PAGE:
'The Walking Dead' delivered its scariest episode to date in the form of a mini horror movie. It's incredible it's taken 11 seasons to get a sincerely skin-crawling episode on a show about the dead.
- Warning: There are spoilers ahead for "The Walking Dead" season 11, episode six, "On the Inside."
- Director Greg Nicotero delivered a brilliant mini horror movie for Lauren Ridloff's return.
- Outside of the Whisperers, "TWD" has never dared to be this creepy. It should lean into horror more.
There's a moment on Sunday's "The Walking Dead" where Connie (Lauren Ridloff) is suddenly separated in a creepy old house from Virgil (Kevin Carroll) when a wall abruptly closes between them.
Virgil yells out her name. The camera cuts to Connie, a deaf character on the apocalyptic series, and the sound cuts out.
Suddenly, you're experiencing the episode through Connie's point of view. She soundlessly bangs on the barrier before begrudgingly accepting she needs to navigate a corridor solo, uncertain with each step if mysterious inhabitants are lurking nearby, preparing to pounce on their prey, or if they're simply a figment of her imagination, conjured by sleep deprivation.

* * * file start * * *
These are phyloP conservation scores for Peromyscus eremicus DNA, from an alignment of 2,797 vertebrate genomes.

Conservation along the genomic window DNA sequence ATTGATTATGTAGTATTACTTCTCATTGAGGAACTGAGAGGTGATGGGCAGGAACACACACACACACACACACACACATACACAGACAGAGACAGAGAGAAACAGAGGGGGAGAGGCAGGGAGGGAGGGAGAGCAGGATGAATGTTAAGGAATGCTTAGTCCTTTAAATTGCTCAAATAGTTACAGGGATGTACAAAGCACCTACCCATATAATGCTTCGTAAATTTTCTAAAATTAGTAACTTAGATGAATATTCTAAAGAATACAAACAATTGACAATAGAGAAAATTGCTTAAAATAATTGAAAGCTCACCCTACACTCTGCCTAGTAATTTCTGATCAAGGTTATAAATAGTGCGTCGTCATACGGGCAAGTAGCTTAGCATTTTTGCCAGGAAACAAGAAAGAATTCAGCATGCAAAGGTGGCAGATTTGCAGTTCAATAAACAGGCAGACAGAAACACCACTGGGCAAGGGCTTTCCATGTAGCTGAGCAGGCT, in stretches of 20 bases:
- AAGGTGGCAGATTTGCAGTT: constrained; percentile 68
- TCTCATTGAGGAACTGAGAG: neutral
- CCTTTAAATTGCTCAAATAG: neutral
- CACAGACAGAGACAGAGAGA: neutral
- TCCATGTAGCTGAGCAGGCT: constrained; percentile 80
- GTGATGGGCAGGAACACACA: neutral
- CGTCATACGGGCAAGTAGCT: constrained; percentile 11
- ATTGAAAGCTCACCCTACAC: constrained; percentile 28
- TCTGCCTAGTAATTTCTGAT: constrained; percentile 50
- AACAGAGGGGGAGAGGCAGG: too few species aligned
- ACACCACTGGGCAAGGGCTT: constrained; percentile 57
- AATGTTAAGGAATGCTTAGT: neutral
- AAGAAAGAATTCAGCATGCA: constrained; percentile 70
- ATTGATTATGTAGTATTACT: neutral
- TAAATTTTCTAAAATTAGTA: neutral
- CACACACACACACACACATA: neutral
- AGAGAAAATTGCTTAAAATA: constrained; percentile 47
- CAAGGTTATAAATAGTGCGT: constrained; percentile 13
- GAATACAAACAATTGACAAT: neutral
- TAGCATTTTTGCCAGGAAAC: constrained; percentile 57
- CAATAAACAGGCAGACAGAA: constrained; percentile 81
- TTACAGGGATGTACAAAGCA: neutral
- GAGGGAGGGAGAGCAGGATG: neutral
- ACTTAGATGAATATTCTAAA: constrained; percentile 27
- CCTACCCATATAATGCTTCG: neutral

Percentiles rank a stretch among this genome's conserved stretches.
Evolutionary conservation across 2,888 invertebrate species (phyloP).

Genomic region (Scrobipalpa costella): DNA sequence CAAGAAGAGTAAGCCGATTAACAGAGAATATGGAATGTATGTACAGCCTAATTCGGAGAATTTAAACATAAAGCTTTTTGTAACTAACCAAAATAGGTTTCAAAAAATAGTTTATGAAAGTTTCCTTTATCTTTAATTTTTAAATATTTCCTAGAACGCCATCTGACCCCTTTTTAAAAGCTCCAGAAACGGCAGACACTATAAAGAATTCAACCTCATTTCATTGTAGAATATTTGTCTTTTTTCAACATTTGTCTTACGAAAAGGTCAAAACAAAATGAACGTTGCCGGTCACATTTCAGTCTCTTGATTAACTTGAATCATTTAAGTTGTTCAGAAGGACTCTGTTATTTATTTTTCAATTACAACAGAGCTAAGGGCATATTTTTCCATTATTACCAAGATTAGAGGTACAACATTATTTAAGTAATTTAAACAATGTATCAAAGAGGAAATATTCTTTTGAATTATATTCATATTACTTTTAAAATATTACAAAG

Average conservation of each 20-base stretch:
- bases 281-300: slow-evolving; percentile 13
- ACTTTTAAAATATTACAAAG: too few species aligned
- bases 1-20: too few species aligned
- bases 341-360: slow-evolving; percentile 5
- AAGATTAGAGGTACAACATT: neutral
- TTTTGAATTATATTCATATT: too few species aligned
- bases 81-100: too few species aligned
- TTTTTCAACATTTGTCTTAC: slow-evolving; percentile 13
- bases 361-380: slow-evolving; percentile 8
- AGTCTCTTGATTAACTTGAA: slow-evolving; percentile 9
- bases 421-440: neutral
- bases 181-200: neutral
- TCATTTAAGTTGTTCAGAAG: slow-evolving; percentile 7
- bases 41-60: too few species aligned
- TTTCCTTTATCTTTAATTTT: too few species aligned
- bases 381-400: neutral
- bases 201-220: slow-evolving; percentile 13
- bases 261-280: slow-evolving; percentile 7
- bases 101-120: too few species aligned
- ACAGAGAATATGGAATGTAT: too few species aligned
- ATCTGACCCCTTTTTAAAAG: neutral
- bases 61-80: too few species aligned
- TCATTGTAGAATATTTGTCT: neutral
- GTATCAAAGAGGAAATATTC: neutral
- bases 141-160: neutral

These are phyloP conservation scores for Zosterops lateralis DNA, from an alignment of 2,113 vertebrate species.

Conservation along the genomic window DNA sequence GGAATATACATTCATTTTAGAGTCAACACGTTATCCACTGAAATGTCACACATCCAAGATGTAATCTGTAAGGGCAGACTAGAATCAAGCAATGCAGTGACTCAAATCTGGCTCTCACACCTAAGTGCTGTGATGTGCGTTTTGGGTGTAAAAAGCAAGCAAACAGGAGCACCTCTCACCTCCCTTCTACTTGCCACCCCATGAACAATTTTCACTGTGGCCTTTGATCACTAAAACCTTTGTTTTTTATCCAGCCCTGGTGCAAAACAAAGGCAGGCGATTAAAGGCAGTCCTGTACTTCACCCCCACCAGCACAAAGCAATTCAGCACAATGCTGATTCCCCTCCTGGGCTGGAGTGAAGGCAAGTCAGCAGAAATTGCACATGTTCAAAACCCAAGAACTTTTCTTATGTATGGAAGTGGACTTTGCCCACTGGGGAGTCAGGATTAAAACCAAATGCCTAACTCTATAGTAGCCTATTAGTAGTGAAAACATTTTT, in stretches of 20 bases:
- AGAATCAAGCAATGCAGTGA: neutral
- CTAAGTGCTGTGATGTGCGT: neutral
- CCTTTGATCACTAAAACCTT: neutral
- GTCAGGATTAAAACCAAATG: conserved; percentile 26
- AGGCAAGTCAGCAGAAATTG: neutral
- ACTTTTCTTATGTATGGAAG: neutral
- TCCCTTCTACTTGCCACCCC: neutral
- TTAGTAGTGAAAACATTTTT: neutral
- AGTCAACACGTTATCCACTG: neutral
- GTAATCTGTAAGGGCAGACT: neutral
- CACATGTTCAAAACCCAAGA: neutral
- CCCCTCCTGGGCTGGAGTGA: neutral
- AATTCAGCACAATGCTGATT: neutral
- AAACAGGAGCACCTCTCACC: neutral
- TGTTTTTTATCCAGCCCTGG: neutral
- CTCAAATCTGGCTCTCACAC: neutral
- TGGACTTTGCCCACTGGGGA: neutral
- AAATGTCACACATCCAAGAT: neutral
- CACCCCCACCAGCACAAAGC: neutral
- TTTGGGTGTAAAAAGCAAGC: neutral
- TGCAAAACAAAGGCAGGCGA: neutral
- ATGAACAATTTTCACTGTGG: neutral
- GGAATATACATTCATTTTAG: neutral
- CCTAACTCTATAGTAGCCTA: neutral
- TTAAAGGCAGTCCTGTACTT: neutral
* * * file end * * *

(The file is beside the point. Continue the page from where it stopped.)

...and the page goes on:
Over the next minute, as Connie slowly moves down the hall, the viewer is right alongside her, searching the screen while wondering if something's about to pop out at the fan-favorite. A quick glimpse of something scurrying by, that only the audience sees, gives us an unfortunate answer.
As Connie feels a slight rumbling through the wall, a sign that footsteps are descending upon her, the vibrations get louder until they reach a crescendo. The episode's sound returns to reveal a creature chasing her on all fours. Connie, terrified, runs for her life.
Showrunner Angela Kang previously told Insider they were planning a "big episode" for Ridloff's return to "The Walking Dead" after she briefly left to film Marvel's "Eternals" last season. She wasn't lying.
Written by Kevin Deiboldt and directed by series' executive producer, Greg Nicotero, Sunday's episode of "The Walking Dead," "On the Inside," is its creepiest and scariest to date. For more than 24 minutes, over half of the episode's length, "TWD" is a full-on mini horror movie, something the show has never executed in its 11th seasons.
Connie and Virgil, who we last saw on season 10, episode 16, have been going it alone, trying to get Connie back to her family at Alexandria. Instead, Sunday's episode plops them into a horror film, complete with nods to horror classics, including "Night of the Living Dead" and horror tropes: Portraits with eyes cut out, a basement lined with human remains, a creepy bathroom, and a secret hallway with holes in the walls to spy on visitors.
If the dead weren't enough of a threat, the two also have to fight off a group of survivors who are so far gone that they've become feral.